By Lea Burger at December 31 2018 09:13:43
Involve the Entire Body : No one likes to sit in class listening to a lecture for an hour. It gets boring and monotonous. To incorporate more fun into learning, try to engage the entire body. Have children move around the room. Play active review games. If you must lecture, have your students take a five minute break to stand up and wiggle their arms and legs. Fun doesn't have to be silly all the time. Simply moving around can make an otherwise boring lecture seem uplifting. Positive Reinforcement : One of the easiest ways to add some fun to your class is to use positive reinforcement. Students not only detest, but also dread classes that make them feel dumb. If your class is made to think they are excelling or performing well, they will be more likely to succeed. You will see smiles on their faces instead of looks of dread. The only way fun can be introduced into the school day is if the children feel comfortable letting loose. Giving positive reinforcement is the way to accomplish that goal.
In all these areas, but especially during the learning of arithmetic, practise and rehearsal is one of the most ways for students to improve their mastery of the topic. When learning arithmetic, repeatedly doing sums for a long period, with little variation, can soon get boring for many students. Before long, their attention can start to wonder, and as we all know - this is not conducive to learning. Quite the opposite, students generally learn best when enjoying the subject, and as a result many math teachers have introduced a variety of math games into their classrooms - and one such game that is very popular is math bingo.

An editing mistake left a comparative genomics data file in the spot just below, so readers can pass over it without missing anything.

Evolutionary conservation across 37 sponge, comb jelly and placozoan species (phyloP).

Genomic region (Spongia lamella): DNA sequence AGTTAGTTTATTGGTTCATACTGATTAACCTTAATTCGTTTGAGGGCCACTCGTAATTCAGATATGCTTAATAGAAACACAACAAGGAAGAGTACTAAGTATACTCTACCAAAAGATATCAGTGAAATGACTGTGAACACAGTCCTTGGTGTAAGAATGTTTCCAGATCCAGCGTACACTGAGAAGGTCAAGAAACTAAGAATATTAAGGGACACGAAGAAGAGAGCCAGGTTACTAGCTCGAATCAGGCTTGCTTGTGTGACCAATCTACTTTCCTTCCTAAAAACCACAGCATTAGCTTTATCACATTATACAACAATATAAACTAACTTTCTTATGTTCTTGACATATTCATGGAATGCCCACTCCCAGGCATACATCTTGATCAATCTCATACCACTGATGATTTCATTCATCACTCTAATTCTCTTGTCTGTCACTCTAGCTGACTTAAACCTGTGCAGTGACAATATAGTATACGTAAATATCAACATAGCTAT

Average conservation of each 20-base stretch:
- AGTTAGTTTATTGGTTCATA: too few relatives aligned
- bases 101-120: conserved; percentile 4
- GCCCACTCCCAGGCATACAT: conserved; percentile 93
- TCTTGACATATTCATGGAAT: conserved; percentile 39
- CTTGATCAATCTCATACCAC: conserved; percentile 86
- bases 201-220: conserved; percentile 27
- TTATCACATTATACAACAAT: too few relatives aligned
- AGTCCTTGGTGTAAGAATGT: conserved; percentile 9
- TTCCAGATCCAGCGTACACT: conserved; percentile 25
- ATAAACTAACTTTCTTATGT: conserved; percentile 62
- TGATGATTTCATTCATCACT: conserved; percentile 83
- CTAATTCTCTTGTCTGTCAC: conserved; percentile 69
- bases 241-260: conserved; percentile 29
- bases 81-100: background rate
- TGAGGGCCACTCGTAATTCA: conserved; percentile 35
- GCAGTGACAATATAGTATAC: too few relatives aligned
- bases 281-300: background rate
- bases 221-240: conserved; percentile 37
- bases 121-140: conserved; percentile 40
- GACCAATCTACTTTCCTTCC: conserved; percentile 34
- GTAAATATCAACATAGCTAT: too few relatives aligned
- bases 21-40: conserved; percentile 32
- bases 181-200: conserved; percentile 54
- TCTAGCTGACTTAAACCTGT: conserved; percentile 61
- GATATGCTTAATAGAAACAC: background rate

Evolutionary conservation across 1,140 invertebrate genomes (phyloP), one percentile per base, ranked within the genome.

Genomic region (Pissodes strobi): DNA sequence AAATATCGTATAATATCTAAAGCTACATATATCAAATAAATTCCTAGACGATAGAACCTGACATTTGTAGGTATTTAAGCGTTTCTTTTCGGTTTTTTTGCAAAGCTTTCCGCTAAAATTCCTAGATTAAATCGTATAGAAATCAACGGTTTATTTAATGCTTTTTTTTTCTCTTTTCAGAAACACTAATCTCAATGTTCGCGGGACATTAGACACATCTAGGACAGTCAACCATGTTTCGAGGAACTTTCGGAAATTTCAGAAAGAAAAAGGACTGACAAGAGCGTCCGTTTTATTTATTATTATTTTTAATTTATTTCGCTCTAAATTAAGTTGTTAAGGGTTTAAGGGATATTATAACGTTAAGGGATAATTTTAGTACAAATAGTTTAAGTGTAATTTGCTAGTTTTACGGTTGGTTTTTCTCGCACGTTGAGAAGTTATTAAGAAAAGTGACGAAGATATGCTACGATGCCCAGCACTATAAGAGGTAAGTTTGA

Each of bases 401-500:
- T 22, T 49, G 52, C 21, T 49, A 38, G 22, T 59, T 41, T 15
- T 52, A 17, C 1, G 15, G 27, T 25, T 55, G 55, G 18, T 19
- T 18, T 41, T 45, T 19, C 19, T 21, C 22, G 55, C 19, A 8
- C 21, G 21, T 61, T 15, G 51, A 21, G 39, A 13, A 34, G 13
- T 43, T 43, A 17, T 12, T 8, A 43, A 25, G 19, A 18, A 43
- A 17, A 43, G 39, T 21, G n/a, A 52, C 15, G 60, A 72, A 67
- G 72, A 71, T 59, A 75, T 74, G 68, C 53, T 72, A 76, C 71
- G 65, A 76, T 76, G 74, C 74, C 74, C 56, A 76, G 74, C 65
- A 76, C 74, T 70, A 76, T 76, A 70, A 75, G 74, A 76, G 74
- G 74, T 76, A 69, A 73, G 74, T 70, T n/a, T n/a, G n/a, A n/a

Realize that children who are having difficulty with math dread math worksheets, which is reason why they procrastinate and do their homework at the last minute or after several reminds. Generating Questions - Students need to be aware of their own background schema and how it relates to the current reading selection. Students determine what they already know about the topic, what they need to know, then what they learned. By developing their own questions, students increase their active processing of text which results in increased comprehension.
Each Cell consists of a Column and a Row. A column is all the cells in one vertical line in the worksheet. Column names can be seen across the top of a worksheet. A row is a collection of cells in line horizontal across a worksheet. Row names or Values can be seen scrolling down to the left of the worksheet. The intersection of any given row and column is called a Cell, such as cell A1 at the top left of the Worksheet. Although each Worksheet is its own separate entity, formulas can be created that access cells from any other sheet in the Workbook, or even sheets that are part of a different Workbook.
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